The 3 tips above are the framework of a good strategy to lose body fat and maintain muscle but once you’ve started your diet and exercise plan, how you know when you’re doing it successfully. Well here are strategies I use with my own clients to make sure they’re losing the right kind of weight.


1. Weigh Yourself Daily

If you only weigh yourself once or twice a week, you’re not getting a true picture of your bodyweight. Your body weight can vary hugely from day to day due to many different factors like the amount of salt you eat, how much you drink, how much you sweat, stress levels, hormonal changes etc… Weigh yourself daily, first thing in the morning, after going to the toilet and before eating or drinking anything. Then calculate your weekly average (add all the values and divide by the number of values, so divide by 7 if you measure it every day). Then compare your weekly averages as your diet progresses. It’ll give you a much better picture of how you’re diet is doing.

Just remember, the number on the scale isn't much use on it's own but alongside other methods, it's a useful tool to measure your progress.


average weekly body weight for monitoring weight loss progress
...and use a weekly average

2. Take Body Measurements

Measuring body fat is not easy (I’ll talk about those crappy Body Fat scales in a moment) but you can easily take measurements of your waist, hips, chest, arms and thighs as often as once a week or maybe once every two weeks. Usually, if you’re losing weight and losing cm around your waist and hips (where most people store fat the longest) and maintaining measurements in your arms and chest (especially if you're a guy) then you’re probably losing fat and maintaining muscle. It’s a little more nuanced than that and depends on the amount of weight you have to lose, the amount of muscle you start with and your training experience but it’s a good indicator of progress.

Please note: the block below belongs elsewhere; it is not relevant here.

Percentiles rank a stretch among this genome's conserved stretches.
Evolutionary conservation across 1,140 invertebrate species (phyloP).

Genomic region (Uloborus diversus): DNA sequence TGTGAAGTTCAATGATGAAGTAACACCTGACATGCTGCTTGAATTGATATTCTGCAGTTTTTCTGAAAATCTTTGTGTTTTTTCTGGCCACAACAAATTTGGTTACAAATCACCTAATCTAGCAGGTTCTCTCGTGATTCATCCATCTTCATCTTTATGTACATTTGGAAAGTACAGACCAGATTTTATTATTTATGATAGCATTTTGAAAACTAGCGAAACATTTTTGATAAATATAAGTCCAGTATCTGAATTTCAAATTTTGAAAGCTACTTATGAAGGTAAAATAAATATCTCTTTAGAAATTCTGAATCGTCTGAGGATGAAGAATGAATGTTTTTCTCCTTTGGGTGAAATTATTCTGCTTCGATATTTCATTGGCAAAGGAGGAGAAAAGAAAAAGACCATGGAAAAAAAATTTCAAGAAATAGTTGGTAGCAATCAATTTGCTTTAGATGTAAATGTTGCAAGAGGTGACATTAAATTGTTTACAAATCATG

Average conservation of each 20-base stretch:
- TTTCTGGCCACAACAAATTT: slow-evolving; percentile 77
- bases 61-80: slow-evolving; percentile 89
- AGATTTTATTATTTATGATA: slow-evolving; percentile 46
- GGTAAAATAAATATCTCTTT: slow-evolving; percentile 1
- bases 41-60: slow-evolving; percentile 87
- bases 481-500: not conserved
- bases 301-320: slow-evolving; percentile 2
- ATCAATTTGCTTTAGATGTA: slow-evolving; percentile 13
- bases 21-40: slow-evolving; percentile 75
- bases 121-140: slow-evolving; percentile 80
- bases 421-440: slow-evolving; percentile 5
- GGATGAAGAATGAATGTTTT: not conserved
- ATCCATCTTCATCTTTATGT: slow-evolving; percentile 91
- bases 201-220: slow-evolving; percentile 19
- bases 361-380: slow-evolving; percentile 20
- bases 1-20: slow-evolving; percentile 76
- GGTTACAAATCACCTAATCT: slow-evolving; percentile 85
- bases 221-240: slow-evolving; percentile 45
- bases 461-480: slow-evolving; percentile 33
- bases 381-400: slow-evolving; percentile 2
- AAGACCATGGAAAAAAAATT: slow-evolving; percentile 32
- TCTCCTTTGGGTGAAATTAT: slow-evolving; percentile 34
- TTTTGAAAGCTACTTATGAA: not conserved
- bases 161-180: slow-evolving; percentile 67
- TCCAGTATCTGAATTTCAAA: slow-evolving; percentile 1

***Don’t bother with body fat monitor scales to try and monitor your body fat as you diet. As the value they give is affected by your level of hydration, they are simply far too inaccurate to be useful.


take body measurements to monitor weight loss progress
... around your stomach, hips, chest, arms and thighs

3. Measure Your Strength

Unless you’re dieting very strictly for an extended amount of time (like for a bodybuilding/physique competition) there is no reason for you to lose strength. In fact virtually every client I have worked with has managed to increase their strength while losing body fat because of a well planned diet and exercise strategy. If you are maintaining strength on a diet, it’s pretty reasonable to assume that you’re maintaining your muscle mass too. You should keep a record of your exercises, weights, sets and reps and use it for comparison as you get further into your diet. The great thing is, if you’re new to lifting weights you should have no problem losing bodyweight and gaining strength (known as Newbie Gains). A basic excel spreadsheet detailing your gym routine is all you need.


maintain strength and muscle mass while losing weight
... and try to maintain or increase it

What gets measured gets managed

Just like any process, if you want to be able to improve and refine it, you need to be able to measure your progress in a repeatable way. The same goes for weight loss. Now you know what type of weight to lose and you know how to measure your progress. So get out there and start losing some body fat.


Eat well, folks.

Have you been working out? You're looking good!